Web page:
Wednesday, June 24, 2015

Final showdown - this time for real?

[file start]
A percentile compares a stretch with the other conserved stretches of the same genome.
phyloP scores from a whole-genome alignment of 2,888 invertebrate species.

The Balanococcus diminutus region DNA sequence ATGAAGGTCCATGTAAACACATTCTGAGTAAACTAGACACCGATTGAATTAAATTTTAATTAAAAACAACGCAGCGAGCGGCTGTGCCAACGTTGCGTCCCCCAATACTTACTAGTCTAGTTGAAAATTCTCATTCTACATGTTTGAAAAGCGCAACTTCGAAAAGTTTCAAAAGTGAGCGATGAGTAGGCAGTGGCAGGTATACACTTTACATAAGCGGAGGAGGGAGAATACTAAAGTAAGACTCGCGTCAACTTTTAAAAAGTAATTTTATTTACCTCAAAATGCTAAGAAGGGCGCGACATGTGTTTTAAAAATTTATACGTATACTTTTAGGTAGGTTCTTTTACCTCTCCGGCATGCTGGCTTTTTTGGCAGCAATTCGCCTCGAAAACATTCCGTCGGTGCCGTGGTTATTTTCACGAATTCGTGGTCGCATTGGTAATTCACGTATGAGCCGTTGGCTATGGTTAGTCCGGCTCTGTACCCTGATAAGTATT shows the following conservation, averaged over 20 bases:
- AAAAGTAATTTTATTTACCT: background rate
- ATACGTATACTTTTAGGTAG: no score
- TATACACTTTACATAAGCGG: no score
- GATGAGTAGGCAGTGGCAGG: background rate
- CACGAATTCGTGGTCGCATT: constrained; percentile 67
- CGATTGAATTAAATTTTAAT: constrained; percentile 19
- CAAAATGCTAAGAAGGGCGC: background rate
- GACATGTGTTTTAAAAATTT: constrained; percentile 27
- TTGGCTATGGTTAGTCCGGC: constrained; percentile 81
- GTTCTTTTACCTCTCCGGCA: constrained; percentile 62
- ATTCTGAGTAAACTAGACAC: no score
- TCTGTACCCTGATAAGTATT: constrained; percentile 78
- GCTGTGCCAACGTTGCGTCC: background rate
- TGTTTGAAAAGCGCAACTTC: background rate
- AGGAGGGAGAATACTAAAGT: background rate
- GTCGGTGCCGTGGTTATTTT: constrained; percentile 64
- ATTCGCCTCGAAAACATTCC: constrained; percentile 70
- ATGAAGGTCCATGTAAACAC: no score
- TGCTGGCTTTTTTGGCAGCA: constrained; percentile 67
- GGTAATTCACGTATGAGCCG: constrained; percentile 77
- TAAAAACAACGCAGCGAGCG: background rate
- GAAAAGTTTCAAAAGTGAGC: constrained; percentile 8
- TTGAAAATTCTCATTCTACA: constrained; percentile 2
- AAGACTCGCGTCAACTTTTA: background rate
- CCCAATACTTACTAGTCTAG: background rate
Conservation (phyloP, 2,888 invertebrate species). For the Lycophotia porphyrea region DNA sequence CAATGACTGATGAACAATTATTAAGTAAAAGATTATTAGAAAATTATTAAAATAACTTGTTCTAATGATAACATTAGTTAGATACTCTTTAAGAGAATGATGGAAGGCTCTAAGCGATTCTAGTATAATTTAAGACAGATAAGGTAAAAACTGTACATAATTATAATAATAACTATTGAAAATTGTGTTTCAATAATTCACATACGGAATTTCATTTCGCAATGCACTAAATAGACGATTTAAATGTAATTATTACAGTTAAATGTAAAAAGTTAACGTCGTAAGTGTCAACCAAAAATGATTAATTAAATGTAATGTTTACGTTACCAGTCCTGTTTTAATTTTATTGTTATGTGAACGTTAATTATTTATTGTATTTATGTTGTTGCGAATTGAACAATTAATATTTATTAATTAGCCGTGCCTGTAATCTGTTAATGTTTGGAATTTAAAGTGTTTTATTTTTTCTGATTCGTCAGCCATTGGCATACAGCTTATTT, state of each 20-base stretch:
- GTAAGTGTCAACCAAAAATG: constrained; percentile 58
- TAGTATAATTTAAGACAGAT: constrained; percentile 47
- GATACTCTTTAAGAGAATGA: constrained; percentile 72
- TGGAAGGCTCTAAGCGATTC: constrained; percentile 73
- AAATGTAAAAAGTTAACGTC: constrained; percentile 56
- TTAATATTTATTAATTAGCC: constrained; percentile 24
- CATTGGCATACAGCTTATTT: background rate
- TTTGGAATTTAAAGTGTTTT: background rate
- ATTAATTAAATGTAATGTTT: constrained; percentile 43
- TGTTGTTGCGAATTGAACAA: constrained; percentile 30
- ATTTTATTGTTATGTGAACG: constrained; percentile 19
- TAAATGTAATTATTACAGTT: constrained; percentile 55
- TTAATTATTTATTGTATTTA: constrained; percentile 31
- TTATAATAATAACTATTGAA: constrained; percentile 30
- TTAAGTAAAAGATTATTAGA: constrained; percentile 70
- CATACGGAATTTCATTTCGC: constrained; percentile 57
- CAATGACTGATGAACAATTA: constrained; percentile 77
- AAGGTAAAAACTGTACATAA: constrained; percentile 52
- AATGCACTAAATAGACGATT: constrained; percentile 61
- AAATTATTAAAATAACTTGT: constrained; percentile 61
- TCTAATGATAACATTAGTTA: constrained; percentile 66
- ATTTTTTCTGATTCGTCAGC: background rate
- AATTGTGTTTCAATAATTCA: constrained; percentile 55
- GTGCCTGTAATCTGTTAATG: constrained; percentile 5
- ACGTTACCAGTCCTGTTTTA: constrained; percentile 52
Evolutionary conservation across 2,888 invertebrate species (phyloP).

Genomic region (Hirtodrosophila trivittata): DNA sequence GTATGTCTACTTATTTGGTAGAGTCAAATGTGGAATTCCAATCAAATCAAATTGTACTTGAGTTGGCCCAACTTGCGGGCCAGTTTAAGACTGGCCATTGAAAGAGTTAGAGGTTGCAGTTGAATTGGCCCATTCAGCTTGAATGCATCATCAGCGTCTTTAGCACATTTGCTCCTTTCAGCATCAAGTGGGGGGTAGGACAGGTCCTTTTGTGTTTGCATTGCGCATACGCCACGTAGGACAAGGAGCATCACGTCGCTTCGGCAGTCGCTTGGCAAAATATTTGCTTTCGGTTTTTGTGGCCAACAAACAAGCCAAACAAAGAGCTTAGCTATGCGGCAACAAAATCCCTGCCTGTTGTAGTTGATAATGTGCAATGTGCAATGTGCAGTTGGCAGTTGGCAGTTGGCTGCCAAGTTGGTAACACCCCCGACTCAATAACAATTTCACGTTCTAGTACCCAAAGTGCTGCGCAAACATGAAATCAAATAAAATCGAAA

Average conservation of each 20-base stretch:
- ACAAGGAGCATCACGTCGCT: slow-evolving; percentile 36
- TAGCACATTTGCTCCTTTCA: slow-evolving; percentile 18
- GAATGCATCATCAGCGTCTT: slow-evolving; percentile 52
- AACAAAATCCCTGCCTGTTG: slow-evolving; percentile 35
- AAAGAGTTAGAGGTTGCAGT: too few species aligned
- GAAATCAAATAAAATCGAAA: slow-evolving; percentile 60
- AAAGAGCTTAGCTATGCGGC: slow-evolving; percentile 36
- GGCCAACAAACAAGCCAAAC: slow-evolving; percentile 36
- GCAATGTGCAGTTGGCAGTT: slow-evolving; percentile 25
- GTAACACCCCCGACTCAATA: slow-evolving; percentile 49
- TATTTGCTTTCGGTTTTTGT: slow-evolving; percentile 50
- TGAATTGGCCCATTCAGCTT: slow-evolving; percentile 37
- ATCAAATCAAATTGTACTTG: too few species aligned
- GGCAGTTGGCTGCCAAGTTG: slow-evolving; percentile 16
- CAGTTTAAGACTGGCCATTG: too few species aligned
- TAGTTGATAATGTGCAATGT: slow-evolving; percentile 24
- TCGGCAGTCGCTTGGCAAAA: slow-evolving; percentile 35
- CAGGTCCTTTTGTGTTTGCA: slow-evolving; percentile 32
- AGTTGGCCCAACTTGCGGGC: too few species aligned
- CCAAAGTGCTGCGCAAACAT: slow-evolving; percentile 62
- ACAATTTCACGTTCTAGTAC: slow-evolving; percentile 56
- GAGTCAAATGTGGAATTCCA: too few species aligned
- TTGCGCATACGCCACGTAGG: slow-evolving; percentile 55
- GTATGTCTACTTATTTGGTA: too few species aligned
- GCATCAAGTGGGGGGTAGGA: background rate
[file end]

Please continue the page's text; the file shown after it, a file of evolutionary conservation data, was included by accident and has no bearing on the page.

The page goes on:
It seems as if the excessively used words of “final showdown” in the Greek crisis are finally here. And they are for real. Honestly, it becomes harder and harder to comment on the Greek crisis in a meaningful way. Yesterday was another example of confusion and diffusion. The day started with news reporting that Tsipras had told the Greek parliament that some creditors had rejected the Greek proposals. Later in the day, it became clear that the IMF had indeed issued a counterproposal, amending and integrating the Greek offer. No break-up of the negotiations, but normal exchange of proposals in an exhausting bargaining process. Later, the Eurogroup meeting ended with another unexpected twist. While earlier in the day, expectations were that the Eurogroup would negotiate for as long as needed to reach a deal with Greece, the Greek crisis took yet again another dramatic turn. The Eurogroup was suspended inconclusively after only one hour. Instead, a new meeting with Commission President Juncker, Greek Prime Minster Tsipras, Christine Lagarde from the IMF, ECB president Mario Draghi, Eurogroup president Dijsselbloem and ESM chairman Regling was held at midnight. Again inconclusive. All of this provides little evidence to become more optimistic about a positive outcome of the Greek negotiations. Today, the meeting marathon will continue with technical meetings of senior officials already this morning, at 6am, another meeting at the political level at 9am, another Eurogroup meeting scheduled for 1pm and then later at 4pm the European summit. Obviously and technically speaking, this meeting marathon could continue for many days (even weeks), European leaders will still be in Brussels tomorrow and a deal could even be signed off in the weekend. However, it is hard to see that all parties involved in the negotiations have the energy and will to continue much longer. Trying to separate facts from noise, the substantial differences between Greece and the Eurozone creditors mainly concentrate on three main areas: taxes, pensions and debt relief. While there seems to be a general agreement on the headline targets for the primary balance, there are still huge discrepancies on how to get there. It looks as if currently the main hurdle seems to be taxes. Instead of cutting public expenditures, the Greek government proposed to increase taxes and strengthen revenues. For a country not really known for a good track record in tax collections, this looks like a risky strategy. The creditors proposed to trim the Greek proposal of an increase in the corporate tax rate and reject the introduction of a one-off corporate tax on corporate profits. The more controversial area seems that of pension reforms. The institutions clearly want Greece to accelerate the transition towards a broad-based implementation of the limit of the statutory retirement age of 67 years, requesting that to happen by 2022, and not by 2026, as in the last Greek proposal. Also, the counterproposal asks to raise health contributions and to harmonize the contribution rules for all pension funds, seeking a closer link between contribution and benefit. Finally, the never-ending issue of debt relief is probably the biggest stumbling block. The Greeks want it, the others don’t want to give it (or eventually only at the end of a long reform ride). Looking at the substance of the differences between Greece and its creditors, a compromise still looks possible; at least in our view. The two crucial questions are how to deal with the issue of debt relief and how to eventually sell any compromise back at home. The latest comments from the Greek parliament suggest that selling at home might still be a challenge for Tsipras. Still, even if a compromise could be feasible, the series of latest events sends contrary signals and does little to soften atmospherical disturbances. In fact, it seems as if the entire Greek crisis has switched into warp speed. There are now as many contradictory statements, denials, inconclusive meetings and ad hoc special meetings on a single day as there were before within a week or a month. In our view a clear sign that the excessively used words of “final showdown” can again be used with a good heart.

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